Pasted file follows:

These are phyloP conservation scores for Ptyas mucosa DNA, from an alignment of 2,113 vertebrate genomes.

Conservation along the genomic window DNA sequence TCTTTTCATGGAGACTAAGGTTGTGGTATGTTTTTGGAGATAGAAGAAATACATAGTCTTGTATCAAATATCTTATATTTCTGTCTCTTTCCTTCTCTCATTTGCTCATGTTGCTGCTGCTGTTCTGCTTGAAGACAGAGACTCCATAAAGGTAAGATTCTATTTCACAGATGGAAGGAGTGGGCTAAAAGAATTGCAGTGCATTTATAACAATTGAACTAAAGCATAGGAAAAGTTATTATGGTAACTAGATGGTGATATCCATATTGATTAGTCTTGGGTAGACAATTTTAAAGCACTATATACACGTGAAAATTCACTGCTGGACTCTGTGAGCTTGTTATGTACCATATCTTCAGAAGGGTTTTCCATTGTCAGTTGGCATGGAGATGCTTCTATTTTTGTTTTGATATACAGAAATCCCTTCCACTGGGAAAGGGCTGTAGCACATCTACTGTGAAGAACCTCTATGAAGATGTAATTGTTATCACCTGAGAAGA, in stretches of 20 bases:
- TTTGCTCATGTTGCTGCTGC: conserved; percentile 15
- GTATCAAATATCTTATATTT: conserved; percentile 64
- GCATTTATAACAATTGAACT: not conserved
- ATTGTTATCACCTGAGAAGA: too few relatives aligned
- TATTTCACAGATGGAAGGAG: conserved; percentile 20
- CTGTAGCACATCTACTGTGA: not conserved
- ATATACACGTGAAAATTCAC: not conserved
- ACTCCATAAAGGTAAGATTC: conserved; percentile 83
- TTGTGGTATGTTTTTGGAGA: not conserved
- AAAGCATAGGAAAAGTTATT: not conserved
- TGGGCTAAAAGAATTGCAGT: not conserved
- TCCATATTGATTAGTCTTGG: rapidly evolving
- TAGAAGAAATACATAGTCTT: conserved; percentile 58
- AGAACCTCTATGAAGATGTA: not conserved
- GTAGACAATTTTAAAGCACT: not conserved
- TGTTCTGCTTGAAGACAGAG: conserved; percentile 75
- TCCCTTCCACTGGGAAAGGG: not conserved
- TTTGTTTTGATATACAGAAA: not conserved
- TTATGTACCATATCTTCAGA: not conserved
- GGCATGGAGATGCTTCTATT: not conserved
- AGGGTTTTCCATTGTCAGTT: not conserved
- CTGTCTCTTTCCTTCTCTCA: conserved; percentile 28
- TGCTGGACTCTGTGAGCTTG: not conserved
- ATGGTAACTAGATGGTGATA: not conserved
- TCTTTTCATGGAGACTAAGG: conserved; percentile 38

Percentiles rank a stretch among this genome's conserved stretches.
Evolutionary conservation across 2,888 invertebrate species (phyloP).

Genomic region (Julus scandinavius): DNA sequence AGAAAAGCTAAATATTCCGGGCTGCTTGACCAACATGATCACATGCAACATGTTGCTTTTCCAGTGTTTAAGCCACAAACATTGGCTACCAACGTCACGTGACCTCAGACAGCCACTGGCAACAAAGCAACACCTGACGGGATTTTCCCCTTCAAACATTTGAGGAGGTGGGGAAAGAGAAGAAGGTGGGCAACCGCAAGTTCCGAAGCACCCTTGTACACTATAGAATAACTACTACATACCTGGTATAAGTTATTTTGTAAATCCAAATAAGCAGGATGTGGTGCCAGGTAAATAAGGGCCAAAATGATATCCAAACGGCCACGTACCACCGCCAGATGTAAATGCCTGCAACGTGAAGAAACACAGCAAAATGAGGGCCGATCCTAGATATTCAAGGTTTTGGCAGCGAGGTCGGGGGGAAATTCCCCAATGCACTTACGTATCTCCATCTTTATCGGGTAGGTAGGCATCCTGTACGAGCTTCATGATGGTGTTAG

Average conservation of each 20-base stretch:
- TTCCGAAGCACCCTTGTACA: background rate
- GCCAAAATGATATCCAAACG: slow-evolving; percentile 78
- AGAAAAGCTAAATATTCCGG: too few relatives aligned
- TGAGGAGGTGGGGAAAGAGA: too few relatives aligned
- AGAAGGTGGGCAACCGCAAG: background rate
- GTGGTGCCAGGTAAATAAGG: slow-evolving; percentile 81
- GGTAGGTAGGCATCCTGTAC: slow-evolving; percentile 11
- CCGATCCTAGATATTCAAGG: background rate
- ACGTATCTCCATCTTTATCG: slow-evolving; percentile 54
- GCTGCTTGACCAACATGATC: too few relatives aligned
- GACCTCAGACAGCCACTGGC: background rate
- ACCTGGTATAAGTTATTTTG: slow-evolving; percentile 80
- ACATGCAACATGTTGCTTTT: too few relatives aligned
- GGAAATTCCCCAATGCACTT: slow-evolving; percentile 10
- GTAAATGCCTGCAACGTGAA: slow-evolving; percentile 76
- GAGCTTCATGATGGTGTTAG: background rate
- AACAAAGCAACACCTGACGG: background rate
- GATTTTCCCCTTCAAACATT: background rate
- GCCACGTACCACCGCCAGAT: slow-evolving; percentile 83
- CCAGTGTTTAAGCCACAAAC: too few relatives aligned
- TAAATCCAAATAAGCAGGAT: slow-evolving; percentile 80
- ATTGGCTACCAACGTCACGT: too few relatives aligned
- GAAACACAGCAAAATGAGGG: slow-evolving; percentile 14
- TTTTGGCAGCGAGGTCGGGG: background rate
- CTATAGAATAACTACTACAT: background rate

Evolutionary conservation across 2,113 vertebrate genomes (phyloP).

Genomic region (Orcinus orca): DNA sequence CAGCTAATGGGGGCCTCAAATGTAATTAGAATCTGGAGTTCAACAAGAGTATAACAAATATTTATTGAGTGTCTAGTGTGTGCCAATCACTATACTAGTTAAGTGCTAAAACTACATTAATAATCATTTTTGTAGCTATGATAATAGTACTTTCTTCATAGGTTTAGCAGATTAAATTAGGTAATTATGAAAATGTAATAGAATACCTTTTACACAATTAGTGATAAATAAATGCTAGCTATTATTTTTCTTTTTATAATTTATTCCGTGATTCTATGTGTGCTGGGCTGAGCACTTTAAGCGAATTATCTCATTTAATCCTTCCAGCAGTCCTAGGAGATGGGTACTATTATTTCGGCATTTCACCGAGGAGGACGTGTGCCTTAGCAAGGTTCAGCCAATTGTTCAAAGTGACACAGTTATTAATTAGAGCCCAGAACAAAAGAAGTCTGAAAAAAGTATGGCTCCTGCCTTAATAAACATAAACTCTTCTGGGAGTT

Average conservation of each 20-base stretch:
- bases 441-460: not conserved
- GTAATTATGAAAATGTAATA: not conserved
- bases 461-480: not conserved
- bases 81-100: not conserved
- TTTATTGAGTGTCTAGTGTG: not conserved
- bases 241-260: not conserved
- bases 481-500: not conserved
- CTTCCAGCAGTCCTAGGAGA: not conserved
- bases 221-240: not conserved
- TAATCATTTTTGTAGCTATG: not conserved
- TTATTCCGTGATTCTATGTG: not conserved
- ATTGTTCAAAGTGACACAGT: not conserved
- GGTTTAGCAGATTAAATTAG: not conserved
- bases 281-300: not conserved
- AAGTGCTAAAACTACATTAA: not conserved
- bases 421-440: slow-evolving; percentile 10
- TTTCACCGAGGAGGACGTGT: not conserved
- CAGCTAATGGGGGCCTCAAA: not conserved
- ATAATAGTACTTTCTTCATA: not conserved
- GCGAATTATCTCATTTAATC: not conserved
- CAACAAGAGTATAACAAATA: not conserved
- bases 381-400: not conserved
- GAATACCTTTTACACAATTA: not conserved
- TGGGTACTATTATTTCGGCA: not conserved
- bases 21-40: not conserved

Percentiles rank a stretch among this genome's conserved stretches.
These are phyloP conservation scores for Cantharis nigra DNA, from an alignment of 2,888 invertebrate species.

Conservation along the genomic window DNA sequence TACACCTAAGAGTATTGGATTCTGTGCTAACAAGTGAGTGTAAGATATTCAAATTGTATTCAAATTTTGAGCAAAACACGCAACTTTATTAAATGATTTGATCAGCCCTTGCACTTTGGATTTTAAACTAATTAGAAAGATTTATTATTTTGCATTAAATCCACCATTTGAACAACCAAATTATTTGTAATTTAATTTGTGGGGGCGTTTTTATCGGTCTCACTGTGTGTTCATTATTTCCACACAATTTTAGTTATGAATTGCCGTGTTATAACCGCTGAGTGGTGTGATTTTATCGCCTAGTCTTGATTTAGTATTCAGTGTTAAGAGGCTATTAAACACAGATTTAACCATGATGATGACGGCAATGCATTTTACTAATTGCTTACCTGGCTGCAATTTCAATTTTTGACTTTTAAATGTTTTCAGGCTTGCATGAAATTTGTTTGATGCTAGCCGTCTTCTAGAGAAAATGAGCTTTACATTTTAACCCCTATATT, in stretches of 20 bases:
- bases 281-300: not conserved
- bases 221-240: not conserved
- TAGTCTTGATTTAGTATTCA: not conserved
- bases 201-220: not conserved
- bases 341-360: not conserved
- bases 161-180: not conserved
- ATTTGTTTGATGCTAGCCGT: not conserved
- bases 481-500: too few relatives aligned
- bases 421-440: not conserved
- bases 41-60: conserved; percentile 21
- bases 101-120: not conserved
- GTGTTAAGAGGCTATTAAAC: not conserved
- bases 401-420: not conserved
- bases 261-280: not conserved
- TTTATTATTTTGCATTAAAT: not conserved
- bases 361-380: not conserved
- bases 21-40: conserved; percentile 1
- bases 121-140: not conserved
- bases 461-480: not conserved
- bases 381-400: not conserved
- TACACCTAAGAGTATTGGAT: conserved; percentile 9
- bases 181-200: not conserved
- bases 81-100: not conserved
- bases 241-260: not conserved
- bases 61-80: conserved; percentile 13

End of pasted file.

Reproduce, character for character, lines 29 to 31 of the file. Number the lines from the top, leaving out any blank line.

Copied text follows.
Evolutionary conservation across 2,888 invertebrate species (phyloP).

Genomic region (Julus scandinavius): DNA sequence AGAAAAGCTAAATATTCCGGGCTGCTTGACCAACATGATCACATGCAACATGTTGCTTTTCCAGTGTTTAAGCCACAAACATTGGCTACCAACGTCACGTGACCTCAGACAGCCACTGGCAACAAAGCAACACCTGACGGGATTTTCCCCTTCAAACATTTGAGGAGGTGGGGAAAGAGAAGAAGGTGGGCAACCGCAAGTTCCGAAGCACCCTTGTACACTATAGAATAACTACTACATACCTGGTATAAGTTATTTTGTAAATCCAAATAAGCAGGATGTGGTGCCAGGTAAATAAGGGCCAAAATGATATCCAAACGGCCACGTACCACCGCCAGATGTAAATGCCTGCAACGTGAAGAAACACAGCAAAATGAGGGCCGATCCTAGATATTCAAGGTTTTGGCAGCGAGGTCGGGGGGAAATTCCCCAATGCACTTACGTATCTCCATCTTTATCGGGTAGGTAGGCATCCTGTACGAGCTTCATGATGGTGTTAG

Average conservation of each 20-base stretch: